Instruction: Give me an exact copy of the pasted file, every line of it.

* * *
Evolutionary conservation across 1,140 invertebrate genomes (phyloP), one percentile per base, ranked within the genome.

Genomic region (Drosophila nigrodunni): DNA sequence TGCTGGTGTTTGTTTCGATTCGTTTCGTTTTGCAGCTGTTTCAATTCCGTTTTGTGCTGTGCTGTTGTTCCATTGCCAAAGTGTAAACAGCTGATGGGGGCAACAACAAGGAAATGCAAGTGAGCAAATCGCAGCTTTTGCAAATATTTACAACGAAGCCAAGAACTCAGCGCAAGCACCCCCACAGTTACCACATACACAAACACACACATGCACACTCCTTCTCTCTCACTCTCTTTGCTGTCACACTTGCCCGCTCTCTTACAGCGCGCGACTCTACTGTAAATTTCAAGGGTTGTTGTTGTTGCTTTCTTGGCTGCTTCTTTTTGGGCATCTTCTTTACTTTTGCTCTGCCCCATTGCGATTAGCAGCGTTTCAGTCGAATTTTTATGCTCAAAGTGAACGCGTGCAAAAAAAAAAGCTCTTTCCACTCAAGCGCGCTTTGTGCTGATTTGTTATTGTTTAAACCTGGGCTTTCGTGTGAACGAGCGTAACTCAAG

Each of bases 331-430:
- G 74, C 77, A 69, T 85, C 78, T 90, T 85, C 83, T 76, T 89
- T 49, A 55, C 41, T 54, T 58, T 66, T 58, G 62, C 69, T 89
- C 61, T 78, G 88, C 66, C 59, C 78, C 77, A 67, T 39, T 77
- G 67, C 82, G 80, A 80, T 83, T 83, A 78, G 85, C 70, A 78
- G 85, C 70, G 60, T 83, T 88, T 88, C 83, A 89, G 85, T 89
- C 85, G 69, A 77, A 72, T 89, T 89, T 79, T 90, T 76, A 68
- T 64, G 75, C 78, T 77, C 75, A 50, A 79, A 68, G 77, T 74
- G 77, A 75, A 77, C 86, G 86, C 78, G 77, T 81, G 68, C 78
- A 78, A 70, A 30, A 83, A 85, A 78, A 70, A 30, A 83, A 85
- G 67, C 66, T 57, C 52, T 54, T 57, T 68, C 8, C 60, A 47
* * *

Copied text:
Evolutionary conservation across 1,140 invertebrate genomes (phyloP), one percentile per base, ranked within the genome.

Genomic region (Drosophila nigrodunni): DNA sequence TGCTGGTGTTTGTTTCGATTCGTTTCGTTTTGCAGCTGTTTCAATTCCGTTTTGTGCTGTGCTGTTGTTCCATTGCCAAAGTGTAAACAGCTGATGGGGGCAACAACAAGGAAATGCAAGTGAGCAAATCGCAGCTTTTGCAAATATTTACAACGAAGCCAAGAACTCAGCGCAAGCACCCCCACAGTTACCACATACACAAACACACACATGCACACTCCTTCTCTCTCACTCTCTTTGCTGTCACACTTGCCCGCTCTCTTACAGCGCGCGACTCTACTGTAAATTTCAAGGGTTGTTGTTGTTGCTTTCTTGGCTGCTTCTTTTTGGGCATCTTCTTTACTTTTGCTCTGCCCCATTGCGATTAGCAGCGTTTCAGTCGAATTTTTATGCTCAAAGTGAACGCGTGCAAAAAAAAAAGCTCTTTCCACTCAAGCGCGCTTTGTGCTGATTTGTTATTGTTTAAACCTGGGCTTTCGTGTGAACGAGCGTAACTCAAG

Each of bases 331-430:
- G 74, C 77, A 69, T 85, C 78, T 90, T 85, C 83, T 76, T 89
- T 49, A 55, C 41, T 54, T 58, T 66, T 58, G 62, C 69, T 89
- C 61, T 78, G 88, C 66, C 59, C 78, C 77, A 67, T 39, T 77
- G 67, C 82, G 80, A 80, T 83, T 83, A 78, G 85, C 70, A 78
- G 85, C 70, G 60, T 83, T 88, T 88, C 83, A 89, G 85, T 89
- C 85, G 69, A 77, A 72, T 89, T 89, T 79, T 90, T 76, A 68
- T 64, G 75, C 78, T 77, C 75, A 50, A 79, A 68, G 77, T 74
- G 77, A 75, A 77, C 86, G 86, C 78, G 77, T 81, G 68, C 78
- A 78, A 70, A 30, A 83, A 85, A 78, A 70, A 30, A 83, A 85
- G 67, C 66, T 57, C 52, T 54, T 57, T 68, C 8, C 60, A 47